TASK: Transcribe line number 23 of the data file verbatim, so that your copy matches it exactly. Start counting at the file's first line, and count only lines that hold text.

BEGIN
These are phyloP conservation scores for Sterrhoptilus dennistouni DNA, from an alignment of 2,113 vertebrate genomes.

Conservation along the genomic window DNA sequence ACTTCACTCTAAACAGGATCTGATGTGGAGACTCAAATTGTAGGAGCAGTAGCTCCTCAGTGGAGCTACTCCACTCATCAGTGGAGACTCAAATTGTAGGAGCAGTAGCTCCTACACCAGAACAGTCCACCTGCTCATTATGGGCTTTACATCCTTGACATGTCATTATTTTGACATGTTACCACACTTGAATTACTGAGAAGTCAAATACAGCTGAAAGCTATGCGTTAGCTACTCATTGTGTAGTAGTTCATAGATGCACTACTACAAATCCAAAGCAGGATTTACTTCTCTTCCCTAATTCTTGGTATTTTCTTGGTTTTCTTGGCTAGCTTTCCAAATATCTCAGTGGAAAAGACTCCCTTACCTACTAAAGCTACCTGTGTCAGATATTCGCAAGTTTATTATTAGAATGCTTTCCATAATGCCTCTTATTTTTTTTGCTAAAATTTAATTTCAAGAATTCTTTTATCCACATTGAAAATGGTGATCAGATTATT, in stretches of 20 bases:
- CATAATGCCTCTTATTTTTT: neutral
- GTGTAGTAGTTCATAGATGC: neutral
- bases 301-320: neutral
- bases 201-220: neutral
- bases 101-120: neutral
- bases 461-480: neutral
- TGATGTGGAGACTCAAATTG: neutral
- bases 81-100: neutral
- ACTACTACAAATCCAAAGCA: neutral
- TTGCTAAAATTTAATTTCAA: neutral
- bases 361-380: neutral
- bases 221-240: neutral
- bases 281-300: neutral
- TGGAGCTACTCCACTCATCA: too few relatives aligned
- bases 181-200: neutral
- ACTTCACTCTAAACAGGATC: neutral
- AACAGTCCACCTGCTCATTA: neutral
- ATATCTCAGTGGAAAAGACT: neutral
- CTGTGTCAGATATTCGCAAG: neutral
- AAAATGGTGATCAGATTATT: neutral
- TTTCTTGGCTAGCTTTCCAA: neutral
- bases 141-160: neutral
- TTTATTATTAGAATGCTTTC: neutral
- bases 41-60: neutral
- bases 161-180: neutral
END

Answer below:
- TTTCTTGGCTAGCTTTCCAA: neutral